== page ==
Deep inside human DNA is a fear of insect bites. Though the origin is not completely known, humans have been conditioned to assume that pest bites are more serious than a few itchy bumps, and one of the likely reasons is how easy it is for some diseases to spread from pest to people – most notably those of the Mosquito.
But here in the United States, we’re safe from most insect related diseases. With the exception of allergic reactions, there are not many viruses that pass from insect to human that we need to worry about. Most are limited to regions of the world with more serious pest problems. However, the one exception of that rule is the West Nile virus – a disease that has seen a huge increase in numbers, and may be deadly for those that catch it.
What is West Nile?
West Nile virus is an uncommon but potentially deadly virus spread to humans almost exclusively by mosquitoes. It was first noted in Africa in the early 1900s, but did not appear in the United States until 1999. Since then, West Nile has spread across most of the rest of the United States, and is considered to be one of the most common and dangerous diseases spread from insects to humans.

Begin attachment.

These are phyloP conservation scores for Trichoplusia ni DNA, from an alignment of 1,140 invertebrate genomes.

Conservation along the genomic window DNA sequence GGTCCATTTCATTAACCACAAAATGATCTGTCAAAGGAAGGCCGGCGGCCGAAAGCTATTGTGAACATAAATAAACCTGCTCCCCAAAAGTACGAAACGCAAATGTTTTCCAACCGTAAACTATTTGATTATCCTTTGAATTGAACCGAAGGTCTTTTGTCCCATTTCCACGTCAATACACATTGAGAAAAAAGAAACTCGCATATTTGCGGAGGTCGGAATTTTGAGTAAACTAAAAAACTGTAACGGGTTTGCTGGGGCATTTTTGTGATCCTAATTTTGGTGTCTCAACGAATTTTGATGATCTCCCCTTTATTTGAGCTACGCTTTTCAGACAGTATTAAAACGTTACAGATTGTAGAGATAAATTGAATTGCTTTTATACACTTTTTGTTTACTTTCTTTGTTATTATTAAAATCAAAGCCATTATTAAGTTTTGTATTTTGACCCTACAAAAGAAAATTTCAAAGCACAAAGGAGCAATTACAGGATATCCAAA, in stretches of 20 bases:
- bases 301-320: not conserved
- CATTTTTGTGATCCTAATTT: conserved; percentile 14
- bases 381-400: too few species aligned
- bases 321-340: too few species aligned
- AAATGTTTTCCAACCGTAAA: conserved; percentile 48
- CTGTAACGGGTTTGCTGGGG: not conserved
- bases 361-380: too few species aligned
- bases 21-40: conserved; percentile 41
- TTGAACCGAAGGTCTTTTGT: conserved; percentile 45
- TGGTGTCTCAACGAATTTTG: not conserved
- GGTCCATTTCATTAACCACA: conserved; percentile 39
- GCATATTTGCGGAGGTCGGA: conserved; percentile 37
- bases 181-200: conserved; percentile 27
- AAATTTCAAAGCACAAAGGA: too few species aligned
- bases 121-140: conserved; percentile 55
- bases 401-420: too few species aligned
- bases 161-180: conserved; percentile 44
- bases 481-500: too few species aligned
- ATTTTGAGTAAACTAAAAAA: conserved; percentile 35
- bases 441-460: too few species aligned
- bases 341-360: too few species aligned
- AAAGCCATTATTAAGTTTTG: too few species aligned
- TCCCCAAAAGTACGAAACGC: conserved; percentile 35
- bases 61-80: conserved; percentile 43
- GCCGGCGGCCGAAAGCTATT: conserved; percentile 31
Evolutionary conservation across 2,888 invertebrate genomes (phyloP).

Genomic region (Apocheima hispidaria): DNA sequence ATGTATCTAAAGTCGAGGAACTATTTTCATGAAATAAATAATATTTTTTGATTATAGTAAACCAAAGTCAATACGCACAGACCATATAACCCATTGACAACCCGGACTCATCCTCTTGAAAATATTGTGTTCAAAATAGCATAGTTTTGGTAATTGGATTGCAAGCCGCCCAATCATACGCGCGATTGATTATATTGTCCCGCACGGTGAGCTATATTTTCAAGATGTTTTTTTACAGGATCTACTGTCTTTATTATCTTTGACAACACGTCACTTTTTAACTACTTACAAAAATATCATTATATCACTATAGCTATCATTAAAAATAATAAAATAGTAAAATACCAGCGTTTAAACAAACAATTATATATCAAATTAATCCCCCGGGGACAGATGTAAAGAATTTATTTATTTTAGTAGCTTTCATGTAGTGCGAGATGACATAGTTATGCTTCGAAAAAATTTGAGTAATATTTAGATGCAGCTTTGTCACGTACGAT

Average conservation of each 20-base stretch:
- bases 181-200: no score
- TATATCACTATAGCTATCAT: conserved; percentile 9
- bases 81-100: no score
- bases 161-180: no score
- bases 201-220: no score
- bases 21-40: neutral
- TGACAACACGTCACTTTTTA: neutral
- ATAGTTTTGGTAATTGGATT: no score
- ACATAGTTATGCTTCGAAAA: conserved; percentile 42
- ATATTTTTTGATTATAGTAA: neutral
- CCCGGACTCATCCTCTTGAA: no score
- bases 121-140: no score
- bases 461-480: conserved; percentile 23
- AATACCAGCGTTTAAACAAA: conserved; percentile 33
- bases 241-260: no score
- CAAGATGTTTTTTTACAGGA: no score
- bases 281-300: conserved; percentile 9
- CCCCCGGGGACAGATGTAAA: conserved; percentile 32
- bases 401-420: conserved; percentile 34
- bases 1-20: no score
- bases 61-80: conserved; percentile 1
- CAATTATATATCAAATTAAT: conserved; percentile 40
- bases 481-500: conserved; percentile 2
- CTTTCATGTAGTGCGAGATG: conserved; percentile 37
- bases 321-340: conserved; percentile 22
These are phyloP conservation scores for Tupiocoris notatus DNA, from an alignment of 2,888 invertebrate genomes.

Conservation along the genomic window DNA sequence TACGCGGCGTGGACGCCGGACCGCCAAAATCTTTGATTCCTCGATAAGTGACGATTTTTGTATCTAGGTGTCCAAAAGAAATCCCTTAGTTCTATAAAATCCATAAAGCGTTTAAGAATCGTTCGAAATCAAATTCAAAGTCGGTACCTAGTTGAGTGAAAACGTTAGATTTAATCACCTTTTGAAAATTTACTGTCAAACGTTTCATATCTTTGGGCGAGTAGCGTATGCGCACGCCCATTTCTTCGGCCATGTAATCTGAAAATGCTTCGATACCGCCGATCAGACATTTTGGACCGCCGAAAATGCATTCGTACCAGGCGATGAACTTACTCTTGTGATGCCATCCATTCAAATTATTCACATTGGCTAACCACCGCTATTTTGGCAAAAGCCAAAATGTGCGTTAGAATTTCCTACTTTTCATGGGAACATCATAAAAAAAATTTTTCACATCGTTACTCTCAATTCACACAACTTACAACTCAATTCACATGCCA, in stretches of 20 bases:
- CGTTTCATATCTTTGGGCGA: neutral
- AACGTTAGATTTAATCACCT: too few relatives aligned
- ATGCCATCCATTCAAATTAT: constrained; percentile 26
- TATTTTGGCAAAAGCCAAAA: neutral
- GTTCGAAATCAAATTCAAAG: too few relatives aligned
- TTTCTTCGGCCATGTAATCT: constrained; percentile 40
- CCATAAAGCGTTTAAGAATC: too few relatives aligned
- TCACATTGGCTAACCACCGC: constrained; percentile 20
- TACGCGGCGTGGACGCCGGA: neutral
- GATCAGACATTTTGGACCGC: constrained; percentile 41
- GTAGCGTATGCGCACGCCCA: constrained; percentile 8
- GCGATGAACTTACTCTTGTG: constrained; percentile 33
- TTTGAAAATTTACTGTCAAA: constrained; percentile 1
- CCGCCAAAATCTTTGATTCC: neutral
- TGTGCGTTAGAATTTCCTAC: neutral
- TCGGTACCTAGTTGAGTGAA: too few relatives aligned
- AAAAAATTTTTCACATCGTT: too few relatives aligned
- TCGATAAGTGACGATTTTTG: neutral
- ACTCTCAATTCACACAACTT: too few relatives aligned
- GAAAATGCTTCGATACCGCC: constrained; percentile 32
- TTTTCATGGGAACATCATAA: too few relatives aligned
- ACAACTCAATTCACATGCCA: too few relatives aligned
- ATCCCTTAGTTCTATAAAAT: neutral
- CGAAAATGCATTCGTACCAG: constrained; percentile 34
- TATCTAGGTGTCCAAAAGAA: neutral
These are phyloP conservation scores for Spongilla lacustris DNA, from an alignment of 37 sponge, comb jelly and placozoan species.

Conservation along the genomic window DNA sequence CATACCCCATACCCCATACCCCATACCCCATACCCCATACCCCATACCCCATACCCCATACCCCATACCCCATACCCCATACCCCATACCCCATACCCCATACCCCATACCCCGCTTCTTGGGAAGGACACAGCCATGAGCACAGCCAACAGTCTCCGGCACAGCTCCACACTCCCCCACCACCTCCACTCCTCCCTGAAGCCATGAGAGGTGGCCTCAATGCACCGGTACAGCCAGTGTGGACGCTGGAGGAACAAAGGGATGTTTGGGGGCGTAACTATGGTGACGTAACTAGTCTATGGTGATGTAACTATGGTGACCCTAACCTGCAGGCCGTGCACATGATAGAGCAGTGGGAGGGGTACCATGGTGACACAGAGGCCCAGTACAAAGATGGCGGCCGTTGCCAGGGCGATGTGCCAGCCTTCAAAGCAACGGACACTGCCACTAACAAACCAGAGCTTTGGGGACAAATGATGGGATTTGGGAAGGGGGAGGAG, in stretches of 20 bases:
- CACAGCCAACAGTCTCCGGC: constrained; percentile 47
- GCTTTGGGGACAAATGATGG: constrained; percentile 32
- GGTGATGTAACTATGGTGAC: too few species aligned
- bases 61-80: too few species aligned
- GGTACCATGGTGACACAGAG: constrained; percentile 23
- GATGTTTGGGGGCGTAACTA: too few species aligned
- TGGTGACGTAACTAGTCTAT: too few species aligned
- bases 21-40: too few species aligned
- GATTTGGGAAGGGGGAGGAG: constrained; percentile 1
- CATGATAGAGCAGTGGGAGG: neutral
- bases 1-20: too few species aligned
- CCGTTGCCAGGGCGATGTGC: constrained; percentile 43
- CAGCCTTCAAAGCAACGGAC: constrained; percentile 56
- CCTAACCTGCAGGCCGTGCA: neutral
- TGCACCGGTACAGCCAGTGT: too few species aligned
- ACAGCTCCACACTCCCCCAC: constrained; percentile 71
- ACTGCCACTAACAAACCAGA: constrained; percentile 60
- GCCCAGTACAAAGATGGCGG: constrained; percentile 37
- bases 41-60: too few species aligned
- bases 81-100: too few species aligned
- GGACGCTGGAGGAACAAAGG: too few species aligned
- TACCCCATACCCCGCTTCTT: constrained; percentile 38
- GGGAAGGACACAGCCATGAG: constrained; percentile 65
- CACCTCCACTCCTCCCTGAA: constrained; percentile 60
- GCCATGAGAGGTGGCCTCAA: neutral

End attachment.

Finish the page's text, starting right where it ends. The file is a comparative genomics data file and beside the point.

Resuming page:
West Nile symptoms can vary between mild and severe. Some people experience symptoms that are similar to the flu. But some people experience much more severe symptoms that can cause neurological issues, and in rare cases lead to death.
Death Rates from West Nile Virus
Since 1999, over 1000 people have died after being infected with West Nile virus. The mortality rate among reported cases is estimated to be about 5%, meaning that 5% of all those that contract West Nile are at risk for death, and more for serious illness.
There is some good news: West Nile virus may be under reported. Researchers have found that some people with West Nile appear to show no symptoms, indicating that the overall numbers might be under reported and the mortality rate may be closer to 1%.
Nevertheless, that number is still much higher than the death rate of other diseases, like the flu, which has a mortality rate of .015%. West Nile virus is a serious illness, which is why eliminating mosquitoes should be your priority.
The United States is home to some 200 species of mosquito, 60 of which live in the tristate area. Their bites are not only annoying and painful; they can also be dangerous carriers of disease. Avoid these flying pests with this guide from Green Pet Solutions.
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